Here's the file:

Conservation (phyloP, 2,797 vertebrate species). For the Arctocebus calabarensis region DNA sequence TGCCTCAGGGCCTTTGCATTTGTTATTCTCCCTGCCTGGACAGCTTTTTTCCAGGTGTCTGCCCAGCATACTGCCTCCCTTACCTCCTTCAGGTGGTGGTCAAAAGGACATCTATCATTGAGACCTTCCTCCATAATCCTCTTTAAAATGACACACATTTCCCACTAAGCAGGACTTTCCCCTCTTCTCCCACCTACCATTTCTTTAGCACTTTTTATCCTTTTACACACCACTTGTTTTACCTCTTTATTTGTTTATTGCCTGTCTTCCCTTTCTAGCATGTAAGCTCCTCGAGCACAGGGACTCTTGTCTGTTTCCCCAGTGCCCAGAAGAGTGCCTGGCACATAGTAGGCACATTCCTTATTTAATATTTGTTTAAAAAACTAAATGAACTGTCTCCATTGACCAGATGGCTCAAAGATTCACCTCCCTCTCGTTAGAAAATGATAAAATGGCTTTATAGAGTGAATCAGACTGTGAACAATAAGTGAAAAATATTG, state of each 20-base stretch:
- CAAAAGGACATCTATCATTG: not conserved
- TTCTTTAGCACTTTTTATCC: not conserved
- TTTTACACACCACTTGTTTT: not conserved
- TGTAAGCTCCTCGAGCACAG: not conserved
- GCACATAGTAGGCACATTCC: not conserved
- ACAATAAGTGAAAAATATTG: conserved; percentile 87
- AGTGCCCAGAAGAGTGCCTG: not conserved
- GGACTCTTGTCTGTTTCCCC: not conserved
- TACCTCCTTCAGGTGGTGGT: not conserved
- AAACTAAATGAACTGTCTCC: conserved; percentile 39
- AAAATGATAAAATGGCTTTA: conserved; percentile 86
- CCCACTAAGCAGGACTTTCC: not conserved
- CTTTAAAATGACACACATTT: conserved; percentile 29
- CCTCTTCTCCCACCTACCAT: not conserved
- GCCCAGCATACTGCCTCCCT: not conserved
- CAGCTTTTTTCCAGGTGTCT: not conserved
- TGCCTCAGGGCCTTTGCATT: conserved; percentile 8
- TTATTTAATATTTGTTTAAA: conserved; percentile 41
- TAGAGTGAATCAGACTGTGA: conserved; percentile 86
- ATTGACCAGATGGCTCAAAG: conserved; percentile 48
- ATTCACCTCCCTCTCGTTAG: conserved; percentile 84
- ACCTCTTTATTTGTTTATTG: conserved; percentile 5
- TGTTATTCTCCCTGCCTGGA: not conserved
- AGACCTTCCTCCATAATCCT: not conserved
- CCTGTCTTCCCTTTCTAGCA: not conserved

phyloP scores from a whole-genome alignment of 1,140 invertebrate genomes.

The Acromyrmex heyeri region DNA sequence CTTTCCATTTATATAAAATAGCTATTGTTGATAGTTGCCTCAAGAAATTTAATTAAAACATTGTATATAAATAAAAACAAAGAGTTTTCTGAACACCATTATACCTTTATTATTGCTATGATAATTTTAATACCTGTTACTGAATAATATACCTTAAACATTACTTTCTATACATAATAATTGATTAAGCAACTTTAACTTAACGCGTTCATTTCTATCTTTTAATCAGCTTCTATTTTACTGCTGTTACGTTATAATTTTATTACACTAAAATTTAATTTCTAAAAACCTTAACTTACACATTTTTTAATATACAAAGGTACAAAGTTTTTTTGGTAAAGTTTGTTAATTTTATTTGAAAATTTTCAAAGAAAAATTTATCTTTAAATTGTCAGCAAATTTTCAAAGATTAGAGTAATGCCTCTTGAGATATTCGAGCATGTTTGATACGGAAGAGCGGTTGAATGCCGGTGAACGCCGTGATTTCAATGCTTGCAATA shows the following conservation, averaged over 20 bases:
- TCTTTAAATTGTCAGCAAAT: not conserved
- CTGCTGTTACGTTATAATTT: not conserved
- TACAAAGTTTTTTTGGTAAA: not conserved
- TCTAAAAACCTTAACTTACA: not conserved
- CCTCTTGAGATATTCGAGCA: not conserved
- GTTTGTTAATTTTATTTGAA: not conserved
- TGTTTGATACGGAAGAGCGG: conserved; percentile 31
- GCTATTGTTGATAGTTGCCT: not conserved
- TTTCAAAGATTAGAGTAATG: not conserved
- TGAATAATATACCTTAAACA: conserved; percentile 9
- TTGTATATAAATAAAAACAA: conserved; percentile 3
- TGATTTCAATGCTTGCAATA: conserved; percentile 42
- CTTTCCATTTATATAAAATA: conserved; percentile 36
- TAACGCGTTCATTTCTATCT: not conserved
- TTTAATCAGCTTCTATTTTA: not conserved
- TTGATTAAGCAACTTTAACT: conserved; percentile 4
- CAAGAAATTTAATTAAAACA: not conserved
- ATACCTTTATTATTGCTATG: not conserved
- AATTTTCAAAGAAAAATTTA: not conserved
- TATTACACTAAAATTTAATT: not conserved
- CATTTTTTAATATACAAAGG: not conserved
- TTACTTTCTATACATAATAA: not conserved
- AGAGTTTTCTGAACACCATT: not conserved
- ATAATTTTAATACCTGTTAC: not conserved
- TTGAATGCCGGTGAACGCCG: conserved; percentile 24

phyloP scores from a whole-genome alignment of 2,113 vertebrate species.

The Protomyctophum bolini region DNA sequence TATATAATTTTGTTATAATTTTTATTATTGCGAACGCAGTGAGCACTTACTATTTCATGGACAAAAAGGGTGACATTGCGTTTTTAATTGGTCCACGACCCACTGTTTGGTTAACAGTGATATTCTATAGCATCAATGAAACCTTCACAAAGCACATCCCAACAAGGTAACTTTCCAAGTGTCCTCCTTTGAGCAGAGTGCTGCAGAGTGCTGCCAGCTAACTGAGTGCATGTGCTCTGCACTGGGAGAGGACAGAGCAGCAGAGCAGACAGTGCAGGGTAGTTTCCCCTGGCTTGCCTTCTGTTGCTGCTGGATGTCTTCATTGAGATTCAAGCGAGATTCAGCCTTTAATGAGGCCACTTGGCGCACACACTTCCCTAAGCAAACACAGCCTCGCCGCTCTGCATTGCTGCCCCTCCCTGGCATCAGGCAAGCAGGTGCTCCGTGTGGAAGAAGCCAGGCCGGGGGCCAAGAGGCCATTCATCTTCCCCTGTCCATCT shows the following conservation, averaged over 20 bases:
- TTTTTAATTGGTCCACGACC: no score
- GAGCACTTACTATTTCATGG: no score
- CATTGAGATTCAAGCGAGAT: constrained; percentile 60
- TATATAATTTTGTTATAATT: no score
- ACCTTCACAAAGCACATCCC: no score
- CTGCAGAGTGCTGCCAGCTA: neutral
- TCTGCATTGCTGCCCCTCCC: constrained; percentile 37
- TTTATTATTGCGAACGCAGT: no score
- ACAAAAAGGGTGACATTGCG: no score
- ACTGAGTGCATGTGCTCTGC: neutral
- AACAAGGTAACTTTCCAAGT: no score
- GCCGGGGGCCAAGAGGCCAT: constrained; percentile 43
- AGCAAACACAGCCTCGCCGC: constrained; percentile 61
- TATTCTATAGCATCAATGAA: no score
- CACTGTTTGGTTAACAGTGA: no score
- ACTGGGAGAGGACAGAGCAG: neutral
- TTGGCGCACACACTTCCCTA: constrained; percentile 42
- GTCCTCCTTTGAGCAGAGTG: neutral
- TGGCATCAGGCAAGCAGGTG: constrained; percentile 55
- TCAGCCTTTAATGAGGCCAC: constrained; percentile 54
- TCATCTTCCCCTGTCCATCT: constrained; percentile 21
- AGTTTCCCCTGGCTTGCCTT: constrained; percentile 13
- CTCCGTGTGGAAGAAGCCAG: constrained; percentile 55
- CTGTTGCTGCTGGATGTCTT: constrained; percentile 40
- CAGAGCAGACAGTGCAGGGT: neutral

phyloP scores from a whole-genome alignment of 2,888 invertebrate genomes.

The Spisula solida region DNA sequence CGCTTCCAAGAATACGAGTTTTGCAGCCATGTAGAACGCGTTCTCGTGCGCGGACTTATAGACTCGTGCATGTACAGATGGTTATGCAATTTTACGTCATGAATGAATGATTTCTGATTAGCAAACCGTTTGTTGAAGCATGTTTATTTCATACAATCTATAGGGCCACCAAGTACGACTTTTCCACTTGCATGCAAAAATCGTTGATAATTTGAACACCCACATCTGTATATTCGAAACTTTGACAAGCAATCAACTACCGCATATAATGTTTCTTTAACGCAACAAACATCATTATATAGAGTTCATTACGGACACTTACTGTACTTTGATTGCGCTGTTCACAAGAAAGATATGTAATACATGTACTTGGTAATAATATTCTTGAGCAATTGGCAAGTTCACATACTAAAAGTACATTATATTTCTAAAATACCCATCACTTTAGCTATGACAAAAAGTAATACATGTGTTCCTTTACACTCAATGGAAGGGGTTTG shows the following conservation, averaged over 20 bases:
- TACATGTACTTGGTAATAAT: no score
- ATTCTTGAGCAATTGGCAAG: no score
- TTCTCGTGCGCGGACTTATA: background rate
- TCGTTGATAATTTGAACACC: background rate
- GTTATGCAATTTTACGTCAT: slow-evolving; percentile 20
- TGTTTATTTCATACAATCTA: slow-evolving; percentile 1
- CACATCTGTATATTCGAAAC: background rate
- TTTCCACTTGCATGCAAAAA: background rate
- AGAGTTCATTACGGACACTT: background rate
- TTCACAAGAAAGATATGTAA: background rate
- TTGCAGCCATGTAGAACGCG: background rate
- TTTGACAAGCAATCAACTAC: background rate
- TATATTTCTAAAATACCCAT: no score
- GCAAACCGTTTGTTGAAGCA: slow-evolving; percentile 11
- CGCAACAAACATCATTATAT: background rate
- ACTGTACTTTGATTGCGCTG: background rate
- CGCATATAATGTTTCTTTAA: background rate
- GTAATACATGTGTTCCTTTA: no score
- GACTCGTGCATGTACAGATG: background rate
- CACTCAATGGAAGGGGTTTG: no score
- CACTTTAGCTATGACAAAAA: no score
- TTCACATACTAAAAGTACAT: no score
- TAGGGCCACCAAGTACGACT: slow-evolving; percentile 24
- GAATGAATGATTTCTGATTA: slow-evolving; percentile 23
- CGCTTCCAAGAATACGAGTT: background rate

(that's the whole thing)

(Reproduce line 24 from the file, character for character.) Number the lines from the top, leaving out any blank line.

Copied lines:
- TGTTATTCTCCCTGCCTGGA: not conserved